He drew inspiration from his life for his music about going to jail and feeling like you failed your parents, but there was always a glimmer of a better life in his songs. “Mama Tried” takes the blame off of the speaker’s mother; “Big City” paints a picture of beautiful wide open land; “Are the Good Times Really Over” longs for a simpler time in America.

Most likely, music saved him from a life in and out of prison. He turned his behavior around and used his authenticity and realism to do it. Merle Haggard’s life is a testament to the hope he hung onto.

Other Merle Haggard Quotes on Hope and Music

  • “To be part of what you’re singing about is somewhat painful. You’ve got to climb inside it all.”
  • “I’ll tell you what the public likes more than anything, it’s the most rare commodity in the world – honesty.”
  • “The only thing that I miss lately in all music is somebody that will put out a melody that you can whistle. It doesn’t seem like there’s anything happening like that.”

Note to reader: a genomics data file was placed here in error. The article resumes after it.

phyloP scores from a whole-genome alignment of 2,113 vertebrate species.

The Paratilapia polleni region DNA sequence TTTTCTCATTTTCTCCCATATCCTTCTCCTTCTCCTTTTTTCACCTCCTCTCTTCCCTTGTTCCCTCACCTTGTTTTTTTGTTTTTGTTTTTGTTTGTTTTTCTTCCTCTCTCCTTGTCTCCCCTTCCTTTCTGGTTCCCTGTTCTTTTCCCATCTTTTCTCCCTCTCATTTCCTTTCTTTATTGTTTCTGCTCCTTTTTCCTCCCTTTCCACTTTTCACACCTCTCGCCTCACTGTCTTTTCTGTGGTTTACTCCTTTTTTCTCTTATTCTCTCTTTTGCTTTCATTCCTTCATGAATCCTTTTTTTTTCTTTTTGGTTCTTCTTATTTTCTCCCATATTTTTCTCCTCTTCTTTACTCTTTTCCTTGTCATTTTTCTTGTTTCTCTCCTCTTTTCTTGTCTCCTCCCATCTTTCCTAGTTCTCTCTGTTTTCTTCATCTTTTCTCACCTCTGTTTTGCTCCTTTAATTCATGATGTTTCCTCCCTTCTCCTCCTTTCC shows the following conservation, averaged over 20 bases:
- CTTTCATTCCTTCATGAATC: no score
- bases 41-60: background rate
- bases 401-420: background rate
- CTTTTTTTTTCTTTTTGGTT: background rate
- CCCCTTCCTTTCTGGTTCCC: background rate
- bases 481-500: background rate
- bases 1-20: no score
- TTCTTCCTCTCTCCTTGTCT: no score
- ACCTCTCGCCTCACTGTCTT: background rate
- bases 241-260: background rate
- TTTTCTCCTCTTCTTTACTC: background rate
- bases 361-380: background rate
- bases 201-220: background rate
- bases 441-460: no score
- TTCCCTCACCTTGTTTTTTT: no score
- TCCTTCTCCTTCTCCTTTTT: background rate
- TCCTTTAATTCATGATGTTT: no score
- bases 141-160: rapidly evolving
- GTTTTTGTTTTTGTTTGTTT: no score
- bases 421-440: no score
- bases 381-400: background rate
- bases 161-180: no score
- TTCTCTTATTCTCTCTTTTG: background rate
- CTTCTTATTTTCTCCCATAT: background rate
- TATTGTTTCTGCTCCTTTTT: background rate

• “It’s a wonderful thing to live as long as I have and to be appreciated and, well, just to be here for it.”

“In 1960, when I came out of prison as an ex-convict, I had more freedom under parolee supervision than there’s available…in America right now.”

In the late 1960s, Merle Haggard was unusually pro-Vietnam War. While most artists of the time were steadfastly anti-war, Haggard supported a decidedly American way of life: fighting for freedom, respecting those who do, and staying patriotic even in the face of adversity. He stuck to his guns, no matter what happened in the world around him, and that’s due some respect.